4 ways to have more money when you’re just starting out in the workforce


Your first job is your first brush with financial freedom. But if you live in a major city where costs of living are particularly high, starting salaries may not be enough to cover basic necessities. If you owe student loans — of which the average college grad owes $40,000 — the desire to make more money is even more pressing. According to a recent survey by Discover Student Loans, half of millennials report being worried about having to take on two jobs or give up leisure activities in order to be able to pay back student loans.

Here’s how to help maintain your quality of life as you enter the workforce.

Make a plan

LinkedIn career expert Blair Decembrele said to take stock of your current lifestyle. Where do you allocate funds the most? Where can you cut back without compromising your happiness? Have a general idea of your spending habits, and from there, set a budget. “It’s important to have an idea of where you want your salary and lifestyle to go, and make a plan to get there from big goals to baby steps along the way,” she said.

How to make a plan? Decembrele said that with professionals spending 90,000 hours of their adult lives working, it’s important to make each moment of your life count. “First, think about what you are in it for. Dig into what interests you and what makes you tick, and examine your values and what you want to get out of your job,” she said. “Then, get writing. Grab a pen and paper, and jot down your lifestyle priorities and work must-haves so you can map back to these as you navigate your career.”

Socialize smarter

One money-saving trick might also contribute to your happiness in a big way. A LinkedIn study found that 95 percent of working professionals think it’s a good idea to make friends with colleagues. One way to do so is by foregoing your daily trip to the cafeteria and eating homemade meals together in the break room. While you’re there, put away your phone and aim to forge a genuine connection. Remember, your lateral colleagues might soon be your managers, and you want them to think of you for more lucrative opportunities, according to Decembrele. “Don’t worry if not everyone brings lunch. You can still choose a spot outside of the office to enjoy your midday meal and conversation together,” she said. “You can also use your lunch break as a relaxed time to meet new people at work by asking a co-worker to invite a work friend you might not yet know to join, regardless of where and what you’re eating.”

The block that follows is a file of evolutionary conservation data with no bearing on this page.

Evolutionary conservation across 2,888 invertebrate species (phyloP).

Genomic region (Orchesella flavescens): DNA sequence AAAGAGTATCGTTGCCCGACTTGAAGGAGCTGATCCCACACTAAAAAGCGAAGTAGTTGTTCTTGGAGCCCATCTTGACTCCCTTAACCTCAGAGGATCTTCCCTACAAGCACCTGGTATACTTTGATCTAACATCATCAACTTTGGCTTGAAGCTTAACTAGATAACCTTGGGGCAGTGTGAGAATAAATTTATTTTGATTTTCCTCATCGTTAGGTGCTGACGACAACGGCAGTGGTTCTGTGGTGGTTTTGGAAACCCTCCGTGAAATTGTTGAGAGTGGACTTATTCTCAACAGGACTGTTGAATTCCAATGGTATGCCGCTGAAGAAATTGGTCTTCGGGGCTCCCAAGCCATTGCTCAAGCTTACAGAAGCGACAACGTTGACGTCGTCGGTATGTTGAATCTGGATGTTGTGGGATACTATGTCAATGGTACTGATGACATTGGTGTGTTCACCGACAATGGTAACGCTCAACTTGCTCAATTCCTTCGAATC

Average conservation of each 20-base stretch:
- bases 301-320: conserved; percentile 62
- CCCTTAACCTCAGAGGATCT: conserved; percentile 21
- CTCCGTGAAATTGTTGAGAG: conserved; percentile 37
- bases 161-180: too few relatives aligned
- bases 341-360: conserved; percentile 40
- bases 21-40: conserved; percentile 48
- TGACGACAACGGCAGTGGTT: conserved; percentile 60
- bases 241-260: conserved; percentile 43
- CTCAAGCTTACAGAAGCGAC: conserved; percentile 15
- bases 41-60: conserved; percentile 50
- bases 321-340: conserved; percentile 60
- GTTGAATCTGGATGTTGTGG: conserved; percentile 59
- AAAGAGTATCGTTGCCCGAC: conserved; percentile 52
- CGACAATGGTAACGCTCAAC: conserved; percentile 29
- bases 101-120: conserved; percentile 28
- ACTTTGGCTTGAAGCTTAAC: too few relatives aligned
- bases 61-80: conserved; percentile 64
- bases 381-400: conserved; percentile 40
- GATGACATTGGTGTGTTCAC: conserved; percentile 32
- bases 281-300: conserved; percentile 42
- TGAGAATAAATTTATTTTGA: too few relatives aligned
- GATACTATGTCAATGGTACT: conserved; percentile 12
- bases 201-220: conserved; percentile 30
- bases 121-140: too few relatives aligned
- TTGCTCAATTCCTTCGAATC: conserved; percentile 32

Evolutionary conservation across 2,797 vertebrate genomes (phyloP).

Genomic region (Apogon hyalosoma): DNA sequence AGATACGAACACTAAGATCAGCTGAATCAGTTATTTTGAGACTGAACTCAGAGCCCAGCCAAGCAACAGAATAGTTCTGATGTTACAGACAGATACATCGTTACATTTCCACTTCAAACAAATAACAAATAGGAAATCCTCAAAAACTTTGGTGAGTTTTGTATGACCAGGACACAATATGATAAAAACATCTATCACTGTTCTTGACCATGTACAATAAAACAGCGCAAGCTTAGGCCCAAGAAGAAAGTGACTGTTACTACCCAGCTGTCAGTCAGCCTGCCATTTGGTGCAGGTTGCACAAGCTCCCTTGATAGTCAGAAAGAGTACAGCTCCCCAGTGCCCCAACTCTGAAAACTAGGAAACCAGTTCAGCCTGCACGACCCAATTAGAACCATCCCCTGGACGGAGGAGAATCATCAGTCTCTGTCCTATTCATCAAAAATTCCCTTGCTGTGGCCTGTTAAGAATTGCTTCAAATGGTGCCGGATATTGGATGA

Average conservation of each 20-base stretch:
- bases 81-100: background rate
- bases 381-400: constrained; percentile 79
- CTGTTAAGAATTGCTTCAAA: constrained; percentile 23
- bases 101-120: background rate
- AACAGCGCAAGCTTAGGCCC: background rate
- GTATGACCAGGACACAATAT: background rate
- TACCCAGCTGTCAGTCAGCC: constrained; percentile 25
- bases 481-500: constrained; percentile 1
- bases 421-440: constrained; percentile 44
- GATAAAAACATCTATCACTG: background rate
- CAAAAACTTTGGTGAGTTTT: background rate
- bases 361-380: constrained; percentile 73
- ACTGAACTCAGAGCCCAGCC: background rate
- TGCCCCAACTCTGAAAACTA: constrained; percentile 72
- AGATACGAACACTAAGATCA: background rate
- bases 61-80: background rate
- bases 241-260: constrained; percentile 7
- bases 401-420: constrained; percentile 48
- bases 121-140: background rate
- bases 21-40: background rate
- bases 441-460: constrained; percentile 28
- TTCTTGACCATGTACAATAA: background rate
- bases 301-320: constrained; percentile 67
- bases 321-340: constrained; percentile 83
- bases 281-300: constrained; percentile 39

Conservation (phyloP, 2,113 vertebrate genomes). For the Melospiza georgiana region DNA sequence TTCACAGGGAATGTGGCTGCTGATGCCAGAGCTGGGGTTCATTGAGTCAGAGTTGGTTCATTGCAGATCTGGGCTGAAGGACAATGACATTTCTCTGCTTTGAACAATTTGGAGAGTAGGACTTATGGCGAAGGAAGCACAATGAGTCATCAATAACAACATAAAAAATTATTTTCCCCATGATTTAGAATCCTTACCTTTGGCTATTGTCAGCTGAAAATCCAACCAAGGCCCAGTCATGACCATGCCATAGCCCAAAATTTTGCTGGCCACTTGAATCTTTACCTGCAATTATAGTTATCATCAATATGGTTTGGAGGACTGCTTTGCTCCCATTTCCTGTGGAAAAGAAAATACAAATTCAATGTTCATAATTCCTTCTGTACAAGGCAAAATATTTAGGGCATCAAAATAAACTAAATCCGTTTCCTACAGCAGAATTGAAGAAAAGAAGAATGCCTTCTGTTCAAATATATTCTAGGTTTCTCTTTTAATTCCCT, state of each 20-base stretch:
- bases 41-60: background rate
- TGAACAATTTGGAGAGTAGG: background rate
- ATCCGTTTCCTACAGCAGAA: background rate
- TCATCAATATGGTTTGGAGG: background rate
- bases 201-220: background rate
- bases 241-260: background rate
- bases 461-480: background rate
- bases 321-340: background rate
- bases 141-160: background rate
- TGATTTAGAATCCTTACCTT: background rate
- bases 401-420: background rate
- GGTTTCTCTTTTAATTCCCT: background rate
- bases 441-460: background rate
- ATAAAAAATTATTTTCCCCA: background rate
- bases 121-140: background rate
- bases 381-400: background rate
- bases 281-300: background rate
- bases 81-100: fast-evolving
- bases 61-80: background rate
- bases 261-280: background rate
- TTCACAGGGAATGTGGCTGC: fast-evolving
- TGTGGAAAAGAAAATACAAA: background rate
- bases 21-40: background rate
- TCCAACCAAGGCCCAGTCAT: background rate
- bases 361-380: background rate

And hey, even if they remain your coworkers for the next few months — or several years — research from Administrative Science Quarterly found that feelings of kinship towards your coworkers can drastically improve quality of life outside of work as well as reduce your number of visits to the emergency room (which can be so expensive that 64 percent of Americans avoid or delay medical attention altogether, according to a study from patient financial engagement company CarePayment).

Ask for more

Getting a raise is easier said than done, right? Not necessarily so. According to Decembrele, it’s possible to get a salary bump even during your first year. You just need to come the conversation armed with tangible proof of your achievements. “Your manager may not remember that great project you executed flawlessly six months ago, but you can jog their memory by highlighting the initiative and recapping the ways in which you rocked it,” she said. “Don’t compare yourself to other colleagues or say, ‘Well they got a raise and now it’s my turn!’ Instead, showcase your own value and impact to support your case.”

LinkedIn Salary is a great tool offering insight into other salaries in your position and experienced so you’re prepared with a reasonable ask.


If your salary is set in stone (at least for the time being), ask your employer to compensate you in different ways, like paid sick days or a change in benefits. “Don’t worry about offending your future employer by negotiating,” Decembrele said. “They’re used to having these conversations and expect it, so always ask. Think of the process as helping both parties get what they want.”

Live modestly

Yes, you’ve heard it before, but cutting back doesn’t have to mean living in destitution. “Once you’ve negotiated your salary, consider saving the raise and look for new ways to cut costs,” said Decembrele. “The little things often add up and you’ll soon see the difference.” To cut down on transportation costs and get some extra quality time with co-workers, she recommended buddying up for trips to and from work or work events, by sharing a Lyft or a walk to the subway. Celebrating milestones is also a great way to guarantee frequent delicious — and free — office treats, which means one less afternoon snack to purchase at the vending machine.

Your first few years out of college can be daunting, but they can be equally rewarding if you reign in the impulse to buy a daily Starbucks coffee. Your office coffee maker will do the trick just fine.